Metro Mayor Profile: Andy Burnham – Greater Manchester


Category: Greater Manchester, Mayoral Election 2017


As a former Health Secretary and frontrunner for the Labour leadership, Andy Burnham is by far the most high-profile name to win the mayoralty. He stepped down from his Leigh constituency seat last month where he was MP from 2001. Burnham was born in Aintree, Merseyside and joined the Labour party aged 14. Almost his entire career has been in politics, and he ultimately held various ministerial roles in New Labour between 2005 and 2010. However, his recent campaigning activity has won him plaudits, including his role in uncovering the Hillsborough disaster. Although he didn’t take part in the mass shadow cabinet resignation last year, various remarks, including over the party’s stance on immigration, have distanced him from the leadership – including an apparent snub on the day of his victory where Burnham did not join Corbyn for a victory rally in Manchester.

Andy Burnham’s priority areas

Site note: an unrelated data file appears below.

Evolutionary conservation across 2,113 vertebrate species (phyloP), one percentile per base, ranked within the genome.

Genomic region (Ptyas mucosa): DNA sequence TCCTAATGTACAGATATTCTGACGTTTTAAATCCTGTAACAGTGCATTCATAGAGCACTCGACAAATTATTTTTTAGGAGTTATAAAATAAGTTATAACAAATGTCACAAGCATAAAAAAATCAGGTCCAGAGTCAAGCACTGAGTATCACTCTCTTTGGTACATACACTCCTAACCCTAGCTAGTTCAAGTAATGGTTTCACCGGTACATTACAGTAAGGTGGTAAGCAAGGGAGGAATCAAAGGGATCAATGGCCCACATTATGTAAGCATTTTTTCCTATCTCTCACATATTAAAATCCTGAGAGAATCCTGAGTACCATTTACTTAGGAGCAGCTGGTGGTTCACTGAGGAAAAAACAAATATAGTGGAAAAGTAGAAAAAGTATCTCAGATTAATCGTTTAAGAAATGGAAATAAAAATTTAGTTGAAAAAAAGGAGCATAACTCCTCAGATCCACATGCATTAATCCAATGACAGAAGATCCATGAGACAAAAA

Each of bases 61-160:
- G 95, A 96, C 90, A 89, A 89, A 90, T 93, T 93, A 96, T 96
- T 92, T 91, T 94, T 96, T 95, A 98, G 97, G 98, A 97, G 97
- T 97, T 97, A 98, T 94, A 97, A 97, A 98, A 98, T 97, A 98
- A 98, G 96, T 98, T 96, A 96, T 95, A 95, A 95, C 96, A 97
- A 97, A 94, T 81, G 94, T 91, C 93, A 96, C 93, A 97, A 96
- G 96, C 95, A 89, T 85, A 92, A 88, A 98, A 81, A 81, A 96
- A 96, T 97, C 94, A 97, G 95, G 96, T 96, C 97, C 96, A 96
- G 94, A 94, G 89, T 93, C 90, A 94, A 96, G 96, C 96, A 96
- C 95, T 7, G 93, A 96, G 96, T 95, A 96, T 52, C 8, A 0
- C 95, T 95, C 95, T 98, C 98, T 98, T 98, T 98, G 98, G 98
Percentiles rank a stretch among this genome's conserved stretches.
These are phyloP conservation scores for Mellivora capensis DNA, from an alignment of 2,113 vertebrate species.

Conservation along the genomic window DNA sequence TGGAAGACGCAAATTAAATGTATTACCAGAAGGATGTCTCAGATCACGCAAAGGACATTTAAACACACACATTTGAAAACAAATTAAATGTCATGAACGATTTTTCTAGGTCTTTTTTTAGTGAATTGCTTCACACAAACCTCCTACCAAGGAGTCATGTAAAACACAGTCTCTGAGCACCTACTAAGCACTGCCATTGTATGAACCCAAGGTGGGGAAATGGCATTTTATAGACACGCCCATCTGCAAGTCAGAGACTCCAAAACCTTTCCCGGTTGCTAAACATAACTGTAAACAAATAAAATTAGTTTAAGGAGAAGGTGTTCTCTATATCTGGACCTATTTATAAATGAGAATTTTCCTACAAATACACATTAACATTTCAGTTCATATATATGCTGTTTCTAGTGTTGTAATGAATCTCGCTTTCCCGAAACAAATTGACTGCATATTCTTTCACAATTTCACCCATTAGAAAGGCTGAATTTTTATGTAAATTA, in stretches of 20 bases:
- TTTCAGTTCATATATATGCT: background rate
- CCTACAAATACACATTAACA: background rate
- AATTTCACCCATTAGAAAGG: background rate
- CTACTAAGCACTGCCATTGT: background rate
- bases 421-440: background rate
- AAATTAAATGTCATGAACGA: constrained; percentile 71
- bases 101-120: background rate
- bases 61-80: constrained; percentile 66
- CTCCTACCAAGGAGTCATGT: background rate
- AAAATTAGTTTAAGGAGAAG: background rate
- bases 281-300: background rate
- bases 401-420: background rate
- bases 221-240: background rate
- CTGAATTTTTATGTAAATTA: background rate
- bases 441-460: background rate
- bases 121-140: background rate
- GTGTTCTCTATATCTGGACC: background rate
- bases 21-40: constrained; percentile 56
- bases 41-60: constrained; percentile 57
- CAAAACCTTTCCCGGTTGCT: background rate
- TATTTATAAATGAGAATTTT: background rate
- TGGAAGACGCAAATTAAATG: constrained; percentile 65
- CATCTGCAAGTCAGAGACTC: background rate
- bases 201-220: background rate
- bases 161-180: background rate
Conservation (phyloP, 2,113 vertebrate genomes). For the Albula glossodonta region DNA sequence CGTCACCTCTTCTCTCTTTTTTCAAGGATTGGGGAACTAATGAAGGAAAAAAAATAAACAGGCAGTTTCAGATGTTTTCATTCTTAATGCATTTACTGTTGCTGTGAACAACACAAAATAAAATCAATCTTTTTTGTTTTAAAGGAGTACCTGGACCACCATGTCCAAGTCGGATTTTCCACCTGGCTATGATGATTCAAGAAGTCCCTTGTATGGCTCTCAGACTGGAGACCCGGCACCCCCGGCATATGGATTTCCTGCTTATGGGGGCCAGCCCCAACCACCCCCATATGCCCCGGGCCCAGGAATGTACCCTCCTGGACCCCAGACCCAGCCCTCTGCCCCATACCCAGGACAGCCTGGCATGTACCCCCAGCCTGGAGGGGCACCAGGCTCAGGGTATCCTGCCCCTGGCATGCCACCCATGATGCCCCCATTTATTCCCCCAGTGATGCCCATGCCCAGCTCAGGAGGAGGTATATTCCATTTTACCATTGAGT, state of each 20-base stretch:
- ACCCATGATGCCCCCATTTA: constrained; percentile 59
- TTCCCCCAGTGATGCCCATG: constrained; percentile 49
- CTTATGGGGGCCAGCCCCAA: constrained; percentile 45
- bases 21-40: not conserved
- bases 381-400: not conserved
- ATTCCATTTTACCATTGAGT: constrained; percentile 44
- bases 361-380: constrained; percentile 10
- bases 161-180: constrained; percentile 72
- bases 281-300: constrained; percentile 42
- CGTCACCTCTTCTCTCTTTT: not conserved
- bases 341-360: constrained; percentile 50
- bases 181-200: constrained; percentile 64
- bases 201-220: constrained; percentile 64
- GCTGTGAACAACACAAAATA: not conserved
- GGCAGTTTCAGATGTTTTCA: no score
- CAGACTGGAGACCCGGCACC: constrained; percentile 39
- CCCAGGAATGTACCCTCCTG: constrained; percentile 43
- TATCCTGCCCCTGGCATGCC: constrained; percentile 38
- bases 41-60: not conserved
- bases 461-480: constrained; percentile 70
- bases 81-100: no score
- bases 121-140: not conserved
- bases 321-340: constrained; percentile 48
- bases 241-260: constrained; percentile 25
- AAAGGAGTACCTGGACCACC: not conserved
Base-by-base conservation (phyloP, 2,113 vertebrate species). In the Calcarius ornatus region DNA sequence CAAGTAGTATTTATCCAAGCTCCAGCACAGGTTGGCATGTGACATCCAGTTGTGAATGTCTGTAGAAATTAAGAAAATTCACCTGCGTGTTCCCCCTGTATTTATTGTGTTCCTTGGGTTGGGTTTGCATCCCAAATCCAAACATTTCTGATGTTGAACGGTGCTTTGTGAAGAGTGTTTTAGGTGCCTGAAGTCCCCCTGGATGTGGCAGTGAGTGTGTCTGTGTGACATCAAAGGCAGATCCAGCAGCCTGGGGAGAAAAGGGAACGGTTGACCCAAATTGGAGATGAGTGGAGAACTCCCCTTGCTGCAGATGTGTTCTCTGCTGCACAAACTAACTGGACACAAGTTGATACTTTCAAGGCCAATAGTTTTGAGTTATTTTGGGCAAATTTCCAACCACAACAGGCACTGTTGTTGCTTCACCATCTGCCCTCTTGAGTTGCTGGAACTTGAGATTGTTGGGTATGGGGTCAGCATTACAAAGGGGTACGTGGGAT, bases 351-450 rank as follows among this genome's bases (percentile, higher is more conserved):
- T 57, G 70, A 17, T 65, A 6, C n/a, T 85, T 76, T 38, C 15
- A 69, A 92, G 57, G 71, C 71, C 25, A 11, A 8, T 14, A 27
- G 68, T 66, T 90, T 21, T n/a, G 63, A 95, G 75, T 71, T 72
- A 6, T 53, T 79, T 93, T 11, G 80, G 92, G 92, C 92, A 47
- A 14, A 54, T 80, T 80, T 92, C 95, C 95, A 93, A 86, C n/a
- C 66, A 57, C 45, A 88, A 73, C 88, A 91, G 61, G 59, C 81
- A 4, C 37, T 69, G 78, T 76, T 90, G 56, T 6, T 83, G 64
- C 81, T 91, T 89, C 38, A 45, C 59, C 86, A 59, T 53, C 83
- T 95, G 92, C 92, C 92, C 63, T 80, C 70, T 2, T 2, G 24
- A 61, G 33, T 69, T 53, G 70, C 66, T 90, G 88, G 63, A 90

• Housing and homelessness: pledging to eradicate rough sleeping by 2020 and donating 15% of his £110,000 salary to a homelessness fund, shifting investment towards social housing, and creating a ‘rent-to-own’ scheme.

  • Young people: have been the centre-point of Burnham’s campaign, with policies to match: reduced price bus and metrolink travel for 16-18 year olds, a UCAS system for apprenticeships, and creating a culture where technical education is valued.

  • Health and social care: a fully integrated ‘National Health and Care Service’ for Greater Manchester, expanding social prescribing across the region, and boosting funding for mental health.

Read Andy Burnham’s manifesto here.


Greater Manchester has led the devolution agenda, and now Andy Burnham will be the face of it. From describing the devolution of health care as creating a ‘swiss-cheese’ NHS, Burnham’s manifesto now in some ways mirrors NHS strategy in Greater Manchester. With the departure of Sir Howard Bernstein and new chief executives for both Manchester City Council and Greater Manchester Combined Authority, this could mark a new chapter from the Bernstein-Leese era of the past two decades. How different it is remains to be seen – Sir Richard Leese has already been appointed as Burnham’s deputy Mayor for Business and the Economy. The ten local authority leaders and Burnham will take some getting used to each other, not least Burnham’s Tory opponent in the mayoral race, Cllr Sean Anstee, Leader of Trafford Council. No doubt Burnham’s huge margin of victory will give him confidence.

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